Home > Posts > Computing > Good deal: Google to buy Provo, Utah’s $39M…

Good deal: Google to buy Provo, Utah’s $39M fiber network for $1 (Updated)

google-fiber_dt

Go go Google Fiber! Coming on the heels of last week’s announcement that Google will build its Fiber service in Austin, Texas, the company announced Wednesday that Provo, Utah will be the third city in the U.S. to receive superfast Internet service. If you live anywhere besides Kansas City or Austin, you may be wondering, “Why Provo?” 

Provo is home to numerous tech companies and startups including, Novell software, and Ancestry.com. Oddly enough, the city also came in first on a survey of community optimism in 2012. Maybe it was the city’s glass-half-full attitude that brought Fiber to fruition?

However, the immediate answer is that Provo is one of the easier places for Google to build its Fiber network. The company’s plan is to use the existing infrastructure from iProvo, a fiber-optic network originally built by the city that proved to be a money drain, and upgrade it to full Google Fiber connectivity. According to the Associated Press, Google is in talks to buy the $39 million municipal fiber-optic system for $1. Yep, just $1. On top of that, the AP reports that Provo will also have to pay off loans for the project’s construction for “another dozen years.” But, Provo thinks it’s getting a good deal since its current service wasn’t able to support itself. So, it appears that everyone in Provo wins.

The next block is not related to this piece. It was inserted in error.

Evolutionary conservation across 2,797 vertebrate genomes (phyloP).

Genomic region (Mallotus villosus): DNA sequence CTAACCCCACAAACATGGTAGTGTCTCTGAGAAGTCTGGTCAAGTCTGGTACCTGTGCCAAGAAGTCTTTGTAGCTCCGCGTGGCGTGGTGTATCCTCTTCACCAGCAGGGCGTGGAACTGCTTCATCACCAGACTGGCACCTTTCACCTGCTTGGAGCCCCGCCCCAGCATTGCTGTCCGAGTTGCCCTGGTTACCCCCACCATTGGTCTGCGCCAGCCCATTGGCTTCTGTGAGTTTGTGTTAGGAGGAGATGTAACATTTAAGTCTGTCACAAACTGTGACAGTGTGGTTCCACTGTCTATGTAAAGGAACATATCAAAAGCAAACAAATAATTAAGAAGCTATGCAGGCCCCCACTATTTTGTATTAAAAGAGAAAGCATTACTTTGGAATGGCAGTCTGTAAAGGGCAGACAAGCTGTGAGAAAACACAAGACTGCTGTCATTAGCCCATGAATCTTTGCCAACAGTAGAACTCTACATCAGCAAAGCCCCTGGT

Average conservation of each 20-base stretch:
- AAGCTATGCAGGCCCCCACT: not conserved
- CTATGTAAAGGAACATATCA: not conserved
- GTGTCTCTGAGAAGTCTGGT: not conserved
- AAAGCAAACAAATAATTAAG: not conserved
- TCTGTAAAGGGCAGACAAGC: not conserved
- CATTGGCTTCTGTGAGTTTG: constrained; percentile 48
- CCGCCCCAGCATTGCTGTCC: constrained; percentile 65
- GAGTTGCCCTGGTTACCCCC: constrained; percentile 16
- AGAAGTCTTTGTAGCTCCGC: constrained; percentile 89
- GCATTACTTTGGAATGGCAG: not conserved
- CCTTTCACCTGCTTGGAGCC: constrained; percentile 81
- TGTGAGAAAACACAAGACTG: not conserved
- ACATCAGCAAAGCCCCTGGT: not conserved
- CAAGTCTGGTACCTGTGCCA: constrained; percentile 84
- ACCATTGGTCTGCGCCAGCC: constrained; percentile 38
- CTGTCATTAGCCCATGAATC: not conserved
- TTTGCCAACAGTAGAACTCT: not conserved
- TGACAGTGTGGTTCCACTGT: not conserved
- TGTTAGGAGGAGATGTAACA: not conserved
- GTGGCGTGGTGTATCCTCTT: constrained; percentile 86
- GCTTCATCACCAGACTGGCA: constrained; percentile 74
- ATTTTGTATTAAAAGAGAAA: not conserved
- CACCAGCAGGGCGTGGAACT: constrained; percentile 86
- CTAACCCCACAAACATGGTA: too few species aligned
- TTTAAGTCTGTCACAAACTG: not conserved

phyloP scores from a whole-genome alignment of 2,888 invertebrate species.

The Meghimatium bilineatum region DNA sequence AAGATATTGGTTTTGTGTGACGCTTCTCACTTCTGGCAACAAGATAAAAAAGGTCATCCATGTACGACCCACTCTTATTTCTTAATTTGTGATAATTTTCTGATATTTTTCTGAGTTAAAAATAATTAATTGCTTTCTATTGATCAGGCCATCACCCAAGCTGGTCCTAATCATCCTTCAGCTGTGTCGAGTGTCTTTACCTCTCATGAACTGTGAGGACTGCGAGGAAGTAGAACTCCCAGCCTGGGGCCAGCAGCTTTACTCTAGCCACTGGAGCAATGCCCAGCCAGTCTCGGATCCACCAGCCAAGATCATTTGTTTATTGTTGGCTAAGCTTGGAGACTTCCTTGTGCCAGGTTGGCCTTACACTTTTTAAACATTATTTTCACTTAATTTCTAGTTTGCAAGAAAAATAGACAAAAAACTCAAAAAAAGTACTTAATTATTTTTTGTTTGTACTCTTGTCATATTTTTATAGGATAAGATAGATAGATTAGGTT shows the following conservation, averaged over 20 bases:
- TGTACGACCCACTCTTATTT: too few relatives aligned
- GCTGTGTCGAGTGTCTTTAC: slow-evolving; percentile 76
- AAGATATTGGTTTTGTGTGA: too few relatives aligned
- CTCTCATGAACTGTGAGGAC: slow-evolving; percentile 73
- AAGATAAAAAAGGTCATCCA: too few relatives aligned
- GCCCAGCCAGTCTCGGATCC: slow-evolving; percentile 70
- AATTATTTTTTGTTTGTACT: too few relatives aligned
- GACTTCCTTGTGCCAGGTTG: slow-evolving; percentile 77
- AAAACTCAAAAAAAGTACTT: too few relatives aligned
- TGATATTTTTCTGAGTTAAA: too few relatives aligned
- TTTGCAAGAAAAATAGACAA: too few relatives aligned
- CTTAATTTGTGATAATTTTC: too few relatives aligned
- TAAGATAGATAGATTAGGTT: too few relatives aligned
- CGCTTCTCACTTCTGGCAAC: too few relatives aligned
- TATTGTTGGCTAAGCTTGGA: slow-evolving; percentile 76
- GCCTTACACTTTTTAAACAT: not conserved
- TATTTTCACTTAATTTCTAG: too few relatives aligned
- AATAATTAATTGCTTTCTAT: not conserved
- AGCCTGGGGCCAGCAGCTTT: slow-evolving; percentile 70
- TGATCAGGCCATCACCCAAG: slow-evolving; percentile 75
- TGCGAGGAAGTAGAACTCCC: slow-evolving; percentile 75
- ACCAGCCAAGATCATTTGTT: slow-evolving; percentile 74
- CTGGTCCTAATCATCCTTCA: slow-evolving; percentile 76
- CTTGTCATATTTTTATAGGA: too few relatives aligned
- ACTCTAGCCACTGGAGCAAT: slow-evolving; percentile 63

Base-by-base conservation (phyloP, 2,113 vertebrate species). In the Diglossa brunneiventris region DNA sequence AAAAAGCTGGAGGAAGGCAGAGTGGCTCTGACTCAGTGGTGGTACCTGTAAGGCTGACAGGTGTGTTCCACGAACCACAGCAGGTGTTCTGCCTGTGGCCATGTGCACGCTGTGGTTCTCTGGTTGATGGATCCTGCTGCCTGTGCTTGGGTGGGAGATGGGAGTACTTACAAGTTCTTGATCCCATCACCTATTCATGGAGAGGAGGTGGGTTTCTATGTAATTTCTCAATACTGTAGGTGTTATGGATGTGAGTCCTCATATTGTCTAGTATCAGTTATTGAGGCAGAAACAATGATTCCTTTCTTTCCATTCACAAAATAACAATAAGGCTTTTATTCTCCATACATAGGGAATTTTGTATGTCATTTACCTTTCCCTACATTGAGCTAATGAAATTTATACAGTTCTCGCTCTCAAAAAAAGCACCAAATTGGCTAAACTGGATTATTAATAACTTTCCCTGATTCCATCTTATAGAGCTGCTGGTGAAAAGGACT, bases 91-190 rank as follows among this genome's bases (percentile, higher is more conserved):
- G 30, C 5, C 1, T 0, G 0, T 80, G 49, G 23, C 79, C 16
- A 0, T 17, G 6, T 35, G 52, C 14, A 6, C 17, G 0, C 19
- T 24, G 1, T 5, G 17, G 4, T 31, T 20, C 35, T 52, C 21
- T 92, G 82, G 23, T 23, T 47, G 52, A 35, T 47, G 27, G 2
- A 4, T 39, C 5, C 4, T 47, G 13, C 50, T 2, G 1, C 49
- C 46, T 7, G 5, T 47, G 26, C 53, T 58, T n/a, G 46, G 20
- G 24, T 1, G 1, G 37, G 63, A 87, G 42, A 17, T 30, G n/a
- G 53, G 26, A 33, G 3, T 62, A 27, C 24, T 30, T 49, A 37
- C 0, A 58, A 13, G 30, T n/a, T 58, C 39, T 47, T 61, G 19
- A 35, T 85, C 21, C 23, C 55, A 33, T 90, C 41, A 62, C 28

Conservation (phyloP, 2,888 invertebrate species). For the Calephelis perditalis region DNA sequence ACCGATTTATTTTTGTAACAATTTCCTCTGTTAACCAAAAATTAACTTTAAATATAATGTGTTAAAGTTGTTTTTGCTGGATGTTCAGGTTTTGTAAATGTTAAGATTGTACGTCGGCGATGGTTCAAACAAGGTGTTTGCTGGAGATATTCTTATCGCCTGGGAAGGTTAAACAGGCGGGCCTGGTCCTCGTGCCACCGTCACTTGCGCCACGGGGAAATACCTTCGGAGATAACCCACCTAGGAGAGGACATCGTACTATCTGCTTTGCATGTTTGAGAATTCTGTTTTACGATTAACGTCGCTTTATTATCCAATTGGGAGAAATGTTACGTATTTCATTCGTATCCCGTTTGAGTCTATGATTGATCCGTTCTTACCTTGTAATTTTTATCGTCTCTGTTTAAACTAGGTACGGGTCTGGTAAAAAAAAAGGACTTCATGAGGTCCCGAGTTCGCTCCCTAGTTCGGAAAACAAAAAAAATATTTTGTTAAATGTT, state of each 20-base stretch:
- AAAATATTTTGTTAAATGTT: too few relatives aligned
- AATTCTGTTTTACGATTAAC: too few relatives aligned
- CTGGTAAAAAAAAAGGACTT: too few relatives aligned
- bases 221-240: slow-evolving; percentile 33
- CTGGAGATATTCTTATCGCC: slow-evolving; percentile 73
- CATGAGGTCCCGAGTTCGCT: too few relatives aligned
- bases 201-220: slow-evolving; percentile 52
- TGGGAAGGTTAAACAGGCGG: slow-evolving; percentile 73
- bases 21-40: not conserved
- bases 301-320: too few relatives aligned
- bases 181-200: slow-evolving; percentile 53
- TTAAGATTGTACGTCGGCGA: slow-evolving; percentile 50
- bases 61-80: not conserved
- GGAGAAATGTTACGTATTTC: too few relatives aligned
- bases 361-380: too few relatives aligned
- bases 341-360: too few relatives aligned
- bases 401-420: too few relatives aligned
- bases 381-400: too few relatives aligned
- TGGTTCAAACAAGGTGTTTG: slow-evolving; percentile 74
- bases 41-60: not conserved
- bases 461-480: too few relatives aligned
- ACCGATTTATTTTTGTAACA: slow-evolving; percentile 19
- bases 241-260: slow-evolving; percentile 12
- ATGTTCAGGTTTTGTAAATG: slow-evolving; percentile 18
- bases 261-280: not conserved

The mayor of Provo, John Curtis, announced the Google Fiber deal on his blog earlier this week along with mentioning that it will have to pass a city council vote next Tuesday before the project is considered a done deal. However, we doubt that Provo’s city council will vote against it. Once the deal is complete, Google will begin building out the network.

Homes that are currently connected with iProvo will be upgraded to seven years of free 5 Mbps service from Google Fiber with a $30 activation fee. As Google has done in its other two connected cities, hospitals, public libraries, and schools will be connected to the full-speed Fiber service for free. Like Kansas City and Austin, Google will also sell gigabit Internet packages and bundled TV and Internet packages. 

We’re willing to bet that Google’s going to increase the frequency of its Fiber announcements going forward, especially since AT&T announced a fiber network of its own in Austin last week and has plans to continue building out its fiber network. What city would you like to see get Google Fiber next? 

[Originally posted 4/17/13 and updated on 4/19/13 to reflect Google’s $1 deal.]